While in San Francisco last week, I met with David Quiec, who gave me the rundown on his startup Web 2.0 company, called Rrove.
Rrove (pronounced “rove”) is a mashup leveraging the various map solutions, like Google’s. Using a bookmarklet — once you’ve created an account — you can save locations found on Google, Yahoo, Mapquest, and MSN, and then post ratings, comments, and tags on those saved locations. Then they can be managed and shared with others all in one place. This solves the problem of trying to remember which service you used for some location, and of course, makes it social, since you can look through the comments of those in your network (‘community’ at Rrrove), to see what’s a good choice for lunch in the Fillmore district, or a hotel in Soho.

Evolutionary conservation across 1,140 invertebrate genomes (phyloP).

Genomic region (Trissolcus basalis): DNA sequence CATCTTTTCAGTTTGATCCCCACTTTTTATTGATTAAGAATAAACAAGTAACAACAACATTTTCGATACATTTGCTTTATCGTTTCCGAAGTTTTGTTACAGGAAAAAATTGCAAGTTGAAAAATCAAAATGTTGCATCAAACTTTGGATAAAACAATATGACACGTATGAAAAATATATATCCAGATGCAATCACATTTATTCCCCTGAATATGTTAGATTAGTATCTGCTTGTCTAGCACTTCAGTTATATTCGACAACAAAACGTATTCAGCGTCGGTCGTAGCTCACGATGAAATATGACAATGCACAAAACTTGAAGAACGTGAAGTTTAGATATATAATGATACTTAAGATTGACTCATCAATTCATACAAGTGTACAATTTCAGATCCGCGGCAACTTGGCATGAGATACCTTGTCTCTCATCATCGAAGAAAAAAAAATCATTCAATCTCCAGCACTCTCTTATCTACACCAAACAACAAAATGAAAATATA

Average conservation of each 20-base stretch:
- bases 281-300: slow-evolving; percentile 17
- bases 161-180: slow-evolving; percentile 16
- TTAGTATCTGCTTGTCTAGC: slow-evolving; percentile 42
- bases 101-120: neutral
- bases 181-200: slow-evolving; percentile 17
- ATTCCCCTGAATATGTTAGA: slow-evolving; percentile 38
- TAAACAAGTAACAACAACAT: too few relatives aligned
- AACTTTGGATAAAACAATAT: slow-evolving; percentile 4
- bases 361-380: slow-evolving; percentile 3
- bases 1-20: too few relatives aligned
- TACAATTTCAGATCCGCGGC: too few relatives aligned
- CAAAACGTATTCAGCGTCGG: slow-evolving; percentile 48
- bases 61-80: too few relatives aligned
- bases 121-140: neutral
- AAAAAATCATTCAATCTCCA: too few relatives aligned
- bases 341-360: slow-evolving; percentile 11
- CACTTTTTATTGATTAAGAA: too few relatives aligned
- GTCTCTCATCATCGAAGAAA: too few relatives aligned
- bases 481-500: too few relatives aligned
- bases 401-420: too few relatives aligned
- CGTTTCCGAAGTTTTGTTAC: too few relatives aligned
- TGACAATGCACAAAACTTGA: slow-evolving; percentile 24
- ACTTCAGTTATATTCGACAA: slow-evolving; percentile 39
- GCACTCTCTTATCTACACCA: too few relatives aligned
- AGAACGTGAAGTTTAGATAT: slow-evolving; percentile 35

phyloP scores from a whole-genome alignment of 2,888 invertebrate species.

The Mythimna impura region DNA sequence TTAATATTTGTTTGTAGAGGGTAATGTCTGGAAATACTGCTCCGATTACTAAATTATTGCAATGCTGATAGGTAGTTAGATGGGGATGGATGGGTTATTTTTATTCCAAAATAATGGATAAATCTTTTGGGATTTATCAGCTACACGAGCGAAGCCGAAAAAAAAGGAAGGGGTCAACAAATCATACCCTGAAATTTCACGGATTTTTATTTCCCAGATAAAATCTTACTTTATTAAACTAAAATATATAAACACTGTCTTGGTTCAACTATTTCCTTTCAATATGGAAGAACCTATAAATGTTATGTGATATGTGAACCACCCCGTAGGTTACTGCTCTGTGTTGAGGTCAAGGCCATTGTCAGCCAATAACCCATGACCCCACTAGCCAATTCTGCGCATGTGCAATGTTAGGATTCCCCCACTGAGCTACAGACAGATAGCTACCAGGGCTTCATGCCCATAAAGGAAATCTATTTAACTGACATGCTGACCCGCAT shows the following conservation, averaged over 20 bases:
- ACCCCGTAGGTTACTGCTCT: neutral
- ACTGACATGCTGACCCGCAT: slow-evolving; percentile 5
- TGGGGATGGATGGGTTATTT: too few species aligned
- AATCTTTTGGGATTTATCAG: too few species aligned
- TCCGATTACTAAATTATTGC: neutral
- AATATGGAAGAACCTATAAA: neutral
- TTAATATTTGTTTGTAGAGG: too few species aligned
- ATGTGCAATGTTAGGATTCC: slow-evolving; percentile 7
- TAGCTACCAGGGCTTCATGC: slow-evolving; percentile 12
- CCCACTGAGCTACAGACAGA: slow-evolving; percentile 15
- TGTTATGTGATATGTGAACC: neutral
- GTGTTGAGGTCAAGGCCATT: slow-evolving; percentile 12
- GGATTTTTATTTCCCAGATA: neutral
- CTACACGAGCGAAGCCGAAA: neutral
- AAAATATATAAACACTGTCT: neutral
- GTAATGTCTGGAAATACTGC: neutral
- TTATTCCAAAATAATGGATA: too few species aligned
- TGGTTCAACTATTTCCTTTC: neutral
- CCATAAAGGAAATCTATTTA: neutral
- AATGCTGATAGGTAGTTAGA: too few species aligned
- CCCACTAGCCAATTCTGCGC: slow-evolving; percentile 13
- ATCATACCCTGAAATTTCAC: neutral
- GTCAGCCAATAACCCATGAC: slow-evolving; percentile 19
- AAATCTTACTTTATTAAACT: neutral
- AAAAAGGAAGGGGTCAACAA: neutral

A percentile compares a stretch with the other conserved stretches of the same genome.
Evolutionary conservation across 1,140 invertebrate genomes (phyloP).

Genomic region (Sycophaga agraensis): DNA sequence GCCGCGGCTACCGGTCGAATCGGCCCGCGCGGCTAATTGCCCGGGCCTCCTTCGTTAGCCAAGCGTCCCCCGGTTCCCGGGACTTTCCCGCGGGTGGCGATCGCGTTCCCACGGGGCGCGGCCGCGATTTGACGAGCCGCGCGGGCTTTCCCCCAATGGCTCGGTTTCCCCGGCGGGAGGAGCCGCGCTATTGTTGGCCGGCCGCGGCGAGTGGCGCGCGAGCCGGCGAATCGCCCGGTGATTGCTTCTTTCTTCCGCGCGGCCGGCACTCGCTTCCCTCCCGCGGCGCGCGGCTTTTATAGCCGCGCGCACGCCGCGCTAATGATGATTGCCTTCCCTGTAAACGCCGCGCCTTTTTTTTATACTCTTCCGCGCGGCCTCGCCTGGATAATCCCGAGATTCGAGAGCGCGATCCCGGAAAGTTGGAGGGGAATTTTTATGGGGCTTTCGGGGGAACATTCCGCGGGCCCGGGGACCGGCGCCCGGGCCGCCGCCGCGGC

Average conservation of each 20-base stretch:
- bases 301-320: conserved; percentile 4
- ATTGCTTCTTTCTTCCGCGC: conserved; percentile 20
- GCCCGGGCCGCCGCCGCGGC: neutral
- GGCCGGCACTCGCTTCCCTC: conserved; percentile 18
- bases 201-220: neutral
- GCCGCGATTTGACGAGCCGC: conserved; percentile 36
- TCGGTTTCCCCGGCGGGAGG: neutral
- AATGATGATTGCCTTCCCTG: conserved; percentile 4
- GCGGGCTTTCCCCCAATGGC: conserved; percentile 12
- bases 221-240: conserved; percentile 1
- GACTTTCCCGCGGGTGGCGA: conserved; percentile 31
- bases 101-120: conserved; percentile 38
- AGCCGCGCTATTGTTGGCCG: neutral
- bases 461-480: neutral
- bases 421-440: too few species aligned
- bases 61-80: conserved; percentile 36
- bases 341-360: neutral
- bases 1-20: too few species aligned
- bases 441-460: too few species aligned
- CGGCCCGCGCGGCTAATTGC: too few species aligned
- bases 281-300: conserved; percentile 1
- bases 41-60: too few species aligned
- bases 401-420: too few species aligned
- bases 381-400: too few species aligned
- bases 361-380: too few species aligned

Here’s a screenshow showing a specific location’s reviews by two users. Note the ‘find nearby places’:
The tags thrown on locations can lead to a simple approach to finding what you’re after, although I think they need to support set operations (union of all locations tagged “sushi”, “san francisco” and rated 4 or higher by someone I know, for example) or users will be swamped with too many hits.
Creating a community seems straightforward: you add users to your network. But in fact, the obvious hook — making users’ names linked to a profile that includes an ‘add to community’ button — is absent. This has to get fixed. They do make it easy to delete people, thank god.
Currently, no mashup with Flickr or Plazes, but that seems an obvious direction: pulling pictures from geotagged pictures in these services, for example.